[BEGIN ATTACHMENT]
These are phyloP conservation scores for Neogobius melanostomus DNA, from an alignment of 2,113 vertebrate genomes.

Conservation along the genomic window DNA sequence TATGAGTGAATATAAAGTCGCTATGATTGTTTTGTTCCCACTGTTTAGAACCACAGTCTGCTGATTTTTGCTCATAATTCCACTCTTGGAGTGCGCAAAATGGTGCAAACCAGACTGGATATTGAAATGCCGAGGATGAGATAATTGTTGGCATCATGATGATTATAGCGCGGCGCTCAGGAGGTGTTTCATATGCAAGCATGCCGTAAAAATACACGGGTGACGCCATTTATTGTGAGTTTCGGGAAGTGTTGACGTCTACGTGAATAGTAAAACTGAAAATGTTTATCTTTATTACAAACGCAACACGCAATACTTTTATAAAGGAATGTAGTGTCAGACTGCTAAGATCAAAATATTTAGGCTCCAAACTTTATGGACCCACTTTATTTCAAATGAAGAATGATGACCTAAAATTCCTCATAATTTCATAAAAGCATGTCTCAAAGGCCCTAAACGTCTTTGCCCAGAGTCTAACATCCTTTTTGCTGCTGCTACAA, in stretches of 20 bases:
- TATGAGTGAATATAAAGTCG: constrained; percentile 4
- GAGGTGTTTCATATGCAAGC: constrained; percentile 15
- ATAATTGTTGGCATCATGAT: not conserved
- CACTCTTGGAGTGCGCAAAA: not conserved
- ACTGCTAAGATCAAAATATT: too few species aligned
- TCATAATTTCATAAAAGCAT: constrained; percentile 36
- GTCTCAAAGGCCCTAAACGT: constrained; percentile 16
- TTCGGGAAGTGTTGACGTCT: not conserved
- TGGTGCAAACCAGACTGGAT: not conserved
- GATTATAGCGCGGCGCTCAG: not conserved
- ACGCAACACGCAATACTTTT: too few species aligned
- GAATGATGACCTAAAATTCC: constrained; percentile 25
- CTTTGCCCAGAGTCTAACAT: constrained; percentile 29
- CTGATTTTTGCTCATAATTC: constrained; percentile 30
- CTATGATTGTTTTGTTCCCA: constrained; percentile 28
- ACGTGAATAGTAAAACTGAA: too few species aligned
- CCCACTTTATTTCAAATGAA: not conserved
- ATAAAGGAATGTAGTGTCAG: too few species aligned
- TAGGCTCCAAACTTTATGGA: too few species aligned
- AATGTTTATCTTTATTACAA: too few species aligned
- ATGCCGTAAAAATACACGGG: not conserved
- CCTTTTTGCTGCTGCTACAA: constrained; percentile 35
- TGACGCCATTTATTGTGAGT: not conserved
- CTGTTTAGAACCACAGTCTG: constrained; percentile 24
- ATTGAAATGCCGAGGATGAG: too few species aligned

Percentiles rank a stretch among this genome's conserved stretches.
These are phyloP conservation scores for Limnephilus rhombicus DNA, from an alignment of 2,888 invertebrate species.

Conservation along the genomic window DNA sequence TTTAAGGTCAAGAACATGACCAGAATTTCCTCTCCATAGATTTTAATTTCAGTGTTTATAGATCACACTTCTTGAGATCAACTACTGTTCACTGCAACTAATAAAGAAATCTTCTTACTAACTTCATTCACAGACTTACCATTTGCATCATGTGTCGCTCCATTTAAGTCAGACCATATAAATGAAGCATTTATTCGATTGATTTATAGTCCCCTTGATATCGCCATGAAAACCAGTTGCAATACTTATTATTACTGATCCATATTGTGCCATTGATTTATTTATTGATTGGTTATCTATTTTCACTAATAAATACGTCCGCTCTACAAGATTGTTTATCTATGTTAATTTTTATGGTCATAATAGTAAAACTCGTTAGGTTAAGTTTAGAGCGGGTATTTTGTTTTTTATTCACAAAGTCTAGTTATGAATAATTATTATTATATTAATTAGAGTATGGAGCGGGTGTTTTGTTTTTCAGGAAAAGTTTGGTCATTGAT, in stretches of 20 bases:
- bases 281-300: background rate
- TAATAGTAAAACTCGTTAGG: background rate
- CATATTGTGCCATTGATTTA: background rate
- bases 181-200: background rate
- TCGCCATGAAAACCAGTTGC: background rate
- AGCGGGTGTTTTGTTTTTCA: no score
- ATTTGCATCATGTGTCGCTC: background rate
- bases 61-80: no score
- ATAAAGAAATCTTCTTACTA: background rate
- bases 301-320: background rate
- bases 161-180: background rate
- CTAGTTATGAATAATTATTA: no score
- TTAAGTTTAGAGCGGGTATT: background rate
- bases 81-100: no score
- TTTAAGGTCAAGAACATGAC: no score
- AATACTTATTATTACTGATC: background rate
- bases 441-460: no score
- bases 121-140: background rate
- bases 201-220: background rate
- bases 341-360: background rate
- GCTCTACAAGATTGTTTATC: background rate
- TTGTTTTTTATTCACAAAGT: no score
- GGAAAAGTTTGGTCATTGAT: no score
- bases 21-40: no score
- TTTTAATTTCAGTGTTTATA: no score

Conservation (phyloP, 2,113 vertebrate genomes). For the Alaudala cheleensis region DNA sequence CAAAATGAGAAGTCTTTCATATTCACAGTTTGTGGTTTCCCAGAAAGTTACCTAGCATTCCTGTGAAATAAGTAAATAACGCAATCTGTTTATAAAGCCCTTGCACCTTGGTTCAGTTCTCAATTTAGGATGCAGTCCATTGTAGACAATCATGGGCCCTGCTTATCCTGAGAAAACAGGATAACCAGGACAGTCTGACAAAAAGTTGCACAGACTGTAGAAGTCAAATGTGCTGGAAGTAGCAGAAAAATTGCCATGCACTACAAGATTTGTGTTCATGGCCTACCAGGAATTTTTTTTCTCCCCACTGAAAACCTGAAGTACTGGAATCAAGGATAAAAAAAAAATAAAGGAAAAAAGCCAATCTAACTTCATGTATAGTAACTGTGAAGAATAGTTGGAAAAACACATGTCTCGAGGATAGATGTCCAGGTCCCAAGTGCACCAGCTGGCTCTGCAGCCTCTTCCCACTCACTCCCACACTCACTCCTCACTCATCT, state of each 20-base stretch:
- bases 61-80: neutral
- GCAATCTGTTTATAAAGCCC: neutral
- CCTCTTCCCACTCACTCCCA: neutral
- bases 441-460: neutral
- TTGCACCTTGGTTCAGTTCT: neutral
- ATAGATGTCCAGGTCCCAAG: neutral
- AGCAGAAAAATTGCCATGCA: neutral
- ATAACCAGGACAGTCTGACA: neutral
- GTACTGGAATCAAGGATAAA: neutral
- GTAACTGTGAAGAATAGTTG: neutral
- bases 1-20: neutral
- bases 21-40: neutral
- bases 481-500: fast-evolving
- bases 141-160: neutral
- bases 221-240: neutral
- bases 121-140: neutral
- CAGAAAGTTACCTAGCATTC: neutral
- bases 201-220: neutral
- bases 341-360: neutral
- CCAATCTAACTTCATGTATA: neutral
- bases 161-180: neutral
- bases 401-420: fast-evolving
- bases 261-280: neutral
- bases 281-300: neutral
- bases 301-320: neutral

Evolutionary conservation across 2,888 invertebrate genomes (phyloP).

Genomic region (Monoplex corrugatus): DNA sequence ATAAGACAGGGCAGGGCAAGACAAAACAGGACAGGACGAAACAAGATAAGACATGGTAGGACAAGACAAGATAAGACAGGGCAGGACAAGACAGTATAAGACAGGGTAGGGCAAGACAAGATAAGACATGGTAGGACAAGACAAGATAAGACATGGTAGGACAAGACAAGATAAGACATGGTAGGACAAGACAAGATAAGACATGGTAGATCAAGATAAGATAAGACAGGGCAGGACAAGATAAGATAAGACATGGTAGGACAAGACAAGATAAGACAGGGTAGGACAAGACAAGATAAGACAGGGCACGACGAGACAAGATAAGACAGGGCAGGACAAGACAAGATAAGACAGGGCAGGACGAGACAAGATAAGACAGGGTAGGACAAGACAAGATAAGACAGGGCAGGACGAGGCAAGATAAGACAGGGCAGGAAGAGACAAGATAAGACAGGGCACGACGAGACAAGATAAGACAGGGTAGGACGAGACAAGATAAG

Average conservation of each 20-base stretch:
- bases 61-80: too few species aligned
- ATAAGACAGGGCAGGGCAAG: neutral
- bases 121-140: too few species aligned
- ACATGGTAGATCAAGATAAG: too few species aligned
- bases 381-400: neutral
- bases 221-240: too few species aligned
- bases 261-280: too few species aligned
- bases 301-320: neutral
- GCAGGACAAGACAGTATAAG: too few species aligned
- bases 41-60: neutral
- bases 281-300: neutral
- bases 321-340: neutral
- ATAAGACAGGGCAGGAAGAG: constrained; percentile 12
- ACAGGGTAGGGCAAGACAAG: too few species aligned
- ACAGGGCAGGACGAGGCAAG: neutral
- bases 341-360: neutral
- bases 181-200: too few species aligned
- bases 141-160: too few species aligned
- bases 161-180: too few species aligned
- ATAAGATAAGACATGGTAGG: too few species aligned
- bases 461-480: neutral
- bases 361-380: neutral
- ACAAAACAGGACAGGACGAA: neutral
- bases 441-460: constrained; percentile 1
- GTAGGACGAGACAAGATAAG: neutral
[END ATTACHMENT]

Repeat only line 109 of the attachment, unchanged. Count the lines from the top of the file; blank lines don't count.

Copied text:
- GTAGGACGAGACAAGATAAG: neutral